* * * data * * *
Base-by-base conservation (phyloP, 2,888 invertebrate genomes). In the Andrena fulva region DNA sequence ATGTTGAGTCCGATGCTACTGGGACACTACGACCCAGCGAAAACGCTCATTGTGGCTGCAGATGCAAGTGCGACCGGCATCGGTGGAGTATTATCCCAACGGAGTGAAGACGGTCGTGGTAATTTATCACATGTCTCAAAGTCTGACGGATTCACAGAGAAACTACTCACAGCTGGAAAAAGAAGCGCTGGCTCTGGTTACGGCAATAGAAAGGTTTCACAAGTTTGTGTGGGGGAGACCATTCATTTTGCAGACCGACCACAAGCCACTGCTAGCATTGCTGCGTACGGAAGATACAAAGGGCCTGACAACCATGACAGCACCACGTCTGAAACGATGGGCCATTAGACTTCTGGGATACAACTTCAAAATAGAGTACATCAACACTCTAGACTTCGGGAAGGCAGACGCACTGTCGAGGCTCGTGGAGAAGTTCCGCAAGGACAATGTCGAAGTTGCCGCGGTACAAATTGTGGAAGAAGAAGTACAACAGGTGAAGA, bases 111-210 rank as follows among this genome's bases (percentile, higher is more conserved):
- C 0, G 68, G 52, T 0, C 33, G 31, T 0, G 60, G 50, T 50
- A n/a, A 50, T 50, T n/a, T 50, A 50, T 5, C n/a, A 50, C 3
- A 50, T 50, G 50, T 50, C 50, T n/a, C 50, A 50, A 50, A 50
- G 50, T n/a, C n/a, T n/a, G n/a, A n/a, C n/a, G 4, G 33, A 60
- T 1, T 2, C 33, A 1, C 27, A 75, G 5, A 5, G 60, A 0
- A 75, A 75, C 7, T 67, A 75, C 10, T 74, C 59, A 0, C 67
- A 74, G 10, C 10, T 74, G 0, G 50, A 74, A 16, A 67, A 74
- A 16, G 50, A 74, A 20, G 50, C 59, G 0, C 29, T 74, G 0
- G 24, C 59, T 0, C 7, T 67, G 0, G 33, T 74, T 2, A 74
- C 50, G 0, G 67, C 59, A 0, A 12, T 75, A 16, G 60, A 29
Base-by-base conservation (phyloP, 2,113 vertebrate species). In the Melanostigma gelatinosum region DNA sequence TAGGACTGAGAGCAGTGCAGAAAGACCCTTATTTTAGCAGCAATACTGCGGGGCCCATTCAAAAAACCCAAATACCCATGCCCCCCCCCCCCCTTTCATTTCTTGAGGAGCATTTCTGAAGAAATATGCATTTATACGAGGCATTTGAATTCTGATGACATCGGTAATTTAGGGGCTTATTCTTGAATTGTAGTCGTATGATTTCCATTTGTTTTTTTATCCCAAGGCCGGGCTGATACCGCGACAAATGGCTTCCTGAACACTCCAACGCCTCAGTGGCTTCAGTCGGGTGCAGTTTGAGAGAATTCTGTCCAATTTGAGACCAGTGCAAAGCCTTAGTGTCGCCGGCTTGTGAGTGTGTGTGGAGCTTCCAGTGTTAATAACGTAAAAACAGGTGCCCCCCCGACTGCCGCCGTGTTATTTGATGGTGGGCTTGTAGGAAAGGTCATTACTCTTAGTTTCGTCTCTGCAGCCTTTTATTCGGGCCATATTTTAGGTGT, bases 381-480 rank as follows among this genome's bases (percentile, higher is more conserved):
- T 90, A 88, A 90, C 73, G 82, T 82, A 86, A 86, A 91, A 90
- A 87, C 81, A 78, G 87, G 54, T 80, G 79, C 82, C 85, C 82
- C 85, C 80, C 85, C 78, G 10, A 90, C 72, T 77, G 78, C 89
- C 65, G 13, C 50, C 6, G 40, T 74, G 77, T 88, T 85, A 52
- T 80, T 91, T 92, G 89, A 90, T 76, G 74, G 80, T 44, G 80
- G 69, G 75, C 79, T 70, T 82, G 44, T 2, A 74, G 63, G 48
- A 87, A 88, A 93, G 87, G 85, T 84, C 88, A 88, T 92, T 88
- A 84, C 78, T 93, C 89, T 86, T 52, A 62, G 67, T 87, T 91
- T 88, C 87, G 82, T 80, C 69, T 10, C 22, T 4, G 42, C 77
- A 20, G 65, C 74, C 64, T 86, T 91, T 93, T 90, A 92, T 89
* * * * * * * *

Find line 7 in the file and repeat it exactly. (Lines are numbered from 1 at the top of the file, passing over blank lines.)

- A 75, A 75, C 7, T 67, A 75, C 10, T 74, C 59, A 0, C 67